Delgatto-Whitten signed the first letter, which was emailed to all dioceses on July 4. On July 26, due to the lack of response (only five bishops responded, Delgatto-Whitten said), Bruhl and Hillman co-authored another letter speaking on behalf of more than 40 survivors who have alleged abuse by Haas. At press time, of the 174 dioceses contacted, 35 responded that they will ban Haas and his music, 37 responded to the letters but did not make a firm commitment to fully ban his music, and 102 have not responded to the women, according to documentation that Delgatto-Whitten shared with NCR."
This is significant because the priests are being tried in the Vatican *criminal* court (rather than being prosecuted under canon law) because the alleged crimes took place in the Vatican city state. I'll be following this one.
"The scandal is particularly grave because the allegations of abuse were known since at least 2012 but were covered up for years by the Vatican and the Como diocese until they were exposed by two Italian journalists, Gaetano Pecoraro and Gianluigi Nuzzi, in 2017.
The pair relied on the eyewitness testimony of the victim’s roommate, Kamil Jarzembowski, who was kicked out of the seminary after first reporting the abuse privately to church authorities in 2012."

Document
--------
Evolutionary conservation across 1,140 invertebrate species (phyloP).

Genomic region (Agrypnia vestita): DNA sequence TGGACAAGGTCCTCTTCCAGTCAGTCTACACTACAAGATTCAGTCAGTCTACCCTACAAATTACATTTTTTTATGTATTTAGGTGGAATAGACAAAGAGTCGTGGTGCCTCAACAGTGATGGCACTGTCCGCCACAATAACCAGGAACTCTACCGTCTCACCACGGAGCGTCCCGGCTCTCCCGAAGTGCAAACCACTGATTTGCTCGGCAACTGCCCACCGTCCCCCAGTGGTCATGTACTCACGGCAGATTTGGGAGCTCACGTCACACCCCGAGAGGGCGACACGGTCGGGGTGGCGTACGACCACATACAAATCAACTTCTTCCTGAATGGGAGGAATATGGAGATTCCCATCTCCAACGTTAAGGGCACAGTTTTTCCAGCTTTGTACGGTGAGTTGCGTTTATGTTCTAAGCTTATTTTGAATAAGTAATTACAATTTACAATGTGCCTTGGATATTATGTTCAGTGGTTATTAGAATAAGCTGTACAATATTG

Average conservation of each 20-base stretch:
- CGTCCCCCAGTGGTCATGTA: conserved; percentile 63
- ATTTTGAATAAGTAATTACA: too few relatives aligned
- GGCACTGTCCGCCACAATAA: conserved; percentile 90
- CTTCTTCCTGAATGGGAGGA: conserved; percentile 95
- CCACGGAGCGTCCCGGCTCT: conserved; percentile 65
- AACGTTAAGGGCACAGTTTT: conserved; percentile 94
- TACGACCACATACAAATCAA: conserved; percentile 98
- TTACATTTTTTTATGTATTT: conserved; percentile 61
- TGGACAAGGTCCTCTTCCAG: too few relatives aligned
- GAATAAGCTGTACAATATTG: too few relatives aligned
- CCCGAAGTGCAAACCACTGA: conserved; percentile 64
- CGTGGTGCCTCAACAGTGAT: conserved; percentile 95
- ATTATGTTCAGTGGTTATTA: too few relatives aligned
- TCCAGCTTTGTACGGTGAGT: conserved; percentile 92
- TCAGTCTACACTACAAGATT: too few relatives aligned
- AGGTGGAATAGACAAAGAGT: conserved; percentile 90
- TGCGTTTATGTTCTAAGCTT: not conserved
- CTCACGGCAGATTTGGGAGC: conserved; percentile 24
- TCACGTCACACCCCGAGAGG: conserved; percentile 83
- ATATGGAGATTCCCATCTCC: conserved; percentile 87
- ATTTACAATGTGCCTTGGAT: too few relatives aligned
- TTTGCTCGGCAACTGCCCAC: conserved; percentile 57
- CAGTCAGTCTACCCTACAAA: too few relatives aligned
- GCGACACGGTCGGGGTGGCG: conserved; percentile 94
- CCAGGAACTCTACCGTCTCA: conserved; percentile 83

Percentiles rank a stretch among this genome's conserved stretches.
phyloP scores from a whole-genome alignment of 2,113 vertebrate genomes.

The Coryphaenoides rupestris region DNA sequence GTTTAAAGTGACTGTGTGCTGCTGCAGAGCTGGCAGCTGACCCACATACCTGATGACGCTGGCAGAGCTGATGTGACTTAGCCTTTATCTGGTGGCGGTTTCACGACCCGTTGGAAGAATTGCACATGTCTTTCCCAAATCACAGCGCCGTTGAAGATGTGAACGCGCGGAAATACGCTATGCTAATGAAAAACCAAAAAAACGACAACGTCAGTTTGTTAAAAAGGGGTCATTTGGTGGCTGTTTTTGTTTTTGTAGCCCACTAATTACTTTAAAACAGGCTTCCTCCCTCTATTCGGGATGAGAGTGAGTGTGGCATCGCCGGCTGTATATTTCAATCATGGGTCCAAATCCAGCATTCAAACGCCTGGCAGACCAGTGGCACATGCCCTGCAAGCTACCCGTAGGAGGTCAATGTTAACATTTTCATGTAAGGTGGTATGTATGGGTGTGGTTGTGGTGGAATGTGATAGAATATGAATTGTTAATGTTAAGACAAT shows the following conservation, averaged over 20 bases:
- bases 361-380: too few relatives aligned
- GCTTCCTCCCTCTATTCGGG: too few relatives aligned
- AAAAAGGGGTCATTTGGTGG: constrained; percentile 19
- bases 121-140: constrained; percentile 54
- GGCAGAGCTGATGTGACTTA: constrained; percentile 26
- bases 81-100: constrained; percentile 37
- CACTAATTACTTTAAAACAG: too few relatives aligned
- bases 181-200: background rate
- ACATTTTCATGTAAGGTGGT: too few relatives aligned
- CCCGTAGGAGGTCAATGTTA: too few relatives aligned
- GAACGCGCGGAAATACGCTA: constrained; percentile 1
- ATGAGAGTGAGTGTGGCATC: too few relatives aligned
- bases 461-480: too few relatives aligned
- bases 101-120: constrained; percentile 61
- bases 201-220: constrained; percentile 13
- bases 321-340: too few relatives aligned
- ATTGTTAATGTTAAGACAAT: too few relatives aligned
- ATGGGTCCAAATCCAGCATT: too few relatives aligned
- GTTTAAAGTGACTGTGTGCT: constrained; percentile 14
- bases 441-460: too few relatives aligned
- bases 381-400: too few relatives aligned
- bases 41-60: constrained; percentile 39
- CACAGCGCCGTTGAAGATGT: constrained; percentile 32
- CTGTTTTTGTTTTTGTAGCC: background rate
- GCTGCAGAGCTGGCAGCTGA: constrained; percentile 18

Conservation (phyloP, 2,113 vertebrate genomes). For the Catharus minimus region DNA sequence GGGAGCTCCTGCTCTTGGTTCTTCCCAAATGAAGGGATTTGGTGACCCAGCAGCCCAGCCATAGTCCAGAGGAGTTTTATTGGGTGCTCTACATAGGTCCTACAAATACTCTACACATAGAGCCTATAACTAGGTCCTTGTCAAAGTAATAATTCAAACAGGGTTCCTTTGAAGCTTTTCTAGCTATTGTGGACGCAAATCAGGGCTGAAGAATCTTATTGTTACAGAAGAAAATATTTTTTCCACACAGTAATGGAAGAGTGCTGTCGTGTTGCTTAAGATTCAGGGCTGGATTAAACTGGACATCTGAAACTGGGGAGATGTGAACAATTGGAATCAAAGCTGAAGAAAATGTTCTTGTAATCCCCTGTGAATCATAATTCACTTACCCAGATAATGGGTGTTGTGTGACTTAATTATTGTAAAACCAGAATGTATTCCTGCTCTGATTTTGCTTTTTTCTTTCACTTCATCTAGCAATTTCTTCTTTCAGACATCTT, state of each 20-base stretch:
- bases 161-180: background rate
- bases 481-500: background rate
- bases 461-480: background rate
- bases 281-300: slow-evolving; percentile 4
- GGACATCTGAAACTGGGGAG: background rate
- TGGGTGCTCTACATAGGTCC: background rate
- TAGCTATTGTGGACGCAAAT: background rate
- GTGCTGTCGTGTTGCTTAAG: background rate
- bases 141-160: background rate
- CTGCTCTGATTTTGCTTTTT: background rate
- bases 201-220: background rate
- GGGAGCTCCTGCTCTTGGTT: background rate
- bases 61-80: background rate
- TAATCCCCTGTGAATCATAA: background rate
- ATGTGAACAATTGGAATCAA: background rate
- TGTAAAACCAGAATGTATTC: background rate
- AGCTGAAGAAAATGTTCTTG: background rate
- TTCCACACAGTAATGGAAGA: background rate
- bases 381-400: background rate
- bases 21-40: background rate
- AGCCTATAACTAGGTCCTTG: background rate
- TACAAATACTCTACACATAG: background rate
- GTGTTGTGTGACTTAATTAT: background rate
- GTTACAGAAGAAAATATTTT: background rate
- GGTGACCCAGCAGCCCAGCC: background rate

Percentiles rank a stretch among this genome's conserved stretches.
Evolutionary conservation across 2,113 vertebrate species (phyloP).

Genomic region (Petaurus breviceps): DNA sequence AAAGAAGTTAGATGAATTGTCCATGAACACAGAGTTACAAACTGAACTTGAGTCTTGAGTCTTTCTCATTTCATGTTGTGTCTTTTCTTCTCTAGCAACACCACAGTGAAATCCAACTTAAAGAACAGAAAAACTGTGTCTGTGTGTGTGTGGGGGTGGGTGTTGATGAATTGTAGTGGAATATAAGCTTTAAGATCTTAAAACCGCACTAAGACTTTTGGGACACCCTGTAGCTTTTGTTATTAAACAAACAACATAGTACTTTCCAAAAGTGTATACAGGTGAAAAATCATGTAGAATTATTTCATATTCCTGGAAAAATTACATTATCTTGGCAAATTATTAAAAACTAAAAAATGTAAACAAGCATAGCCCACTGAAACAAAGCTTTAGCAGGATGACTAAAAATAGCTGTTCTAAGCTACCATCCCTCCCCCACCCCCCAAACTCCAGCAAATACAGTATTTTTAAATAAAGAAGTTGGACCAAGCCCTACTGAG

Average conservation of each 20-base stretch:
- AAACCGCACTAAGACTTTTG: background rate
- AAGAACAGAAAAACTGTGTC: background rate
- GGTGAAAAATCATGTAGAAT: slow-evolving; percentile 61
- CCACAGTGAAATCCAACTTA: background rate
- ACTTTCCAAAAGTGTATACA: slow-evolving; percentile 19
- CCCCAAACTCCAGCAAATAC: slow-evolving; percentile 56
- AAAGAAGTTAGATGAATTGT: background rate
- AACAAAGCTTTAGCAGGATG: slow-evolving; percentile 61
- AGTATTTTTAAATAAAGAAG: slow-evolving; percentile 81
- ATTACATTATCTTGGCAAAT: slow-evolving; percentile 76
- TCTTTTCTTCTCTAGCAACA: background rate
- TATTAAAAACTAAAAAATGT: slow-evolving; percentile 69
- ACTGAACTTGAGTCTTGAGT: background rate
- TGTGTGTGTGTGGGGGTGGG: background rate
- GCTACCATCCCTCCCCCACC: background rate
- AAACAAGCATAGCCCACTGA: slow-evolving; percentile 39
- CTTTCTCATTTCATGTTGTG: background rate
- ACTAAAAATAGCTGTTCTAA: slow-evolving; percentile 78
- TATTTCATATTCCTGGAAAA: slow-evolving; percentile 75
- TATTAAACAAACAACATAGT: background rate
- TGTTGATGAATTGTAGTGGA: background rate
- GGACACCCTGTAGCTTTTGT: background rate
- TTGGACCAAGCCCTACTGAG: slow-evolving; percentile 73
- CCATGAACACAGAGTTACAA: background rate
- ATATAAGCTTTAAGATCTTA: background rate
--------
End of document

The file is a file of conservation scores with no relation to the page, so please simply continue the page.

I'm sorry that it took a documentary to expose these situations, but I'm grateful for all truth-tellers who are pushing the Church to change. I'm glad to see Pope Francis respond, although I would prefer to see complicit bishops removed from their positions (with explicit public statements about WHY), rather than just allowed to resign. Small steps.
"In May, the online documentary “Playing Hide and Seek” exposed two cases of pedophile priests that Janiak handled, first as an auxiliary bishop of Wroclaw and then as bishop of Kalisz, which he had headed since 2012.
It featured court testimony about Janiak’s role in helping transfer one priest, subsequently convicted and defrocked, from Wroclaw to another diocese even after a criminal investigation had begun. The film also documented an alleged cover-up relating to another priest during Janiak’s time as Kalisz bishop."
This is an update from the Independent Reconciliation and Reparations Program of the three Catholic dioceses of Colorado, set up after the Attorney General investigation last year.
After listening to survivors and advocates discuss these type of reparations programs over the past few years, I think that programs like this have both strengths and serious limitations, but can be a good option for some people who have been harmed. I hope some of these survivors receive at least a small measure of peace - and the financial support they may need - through these payments.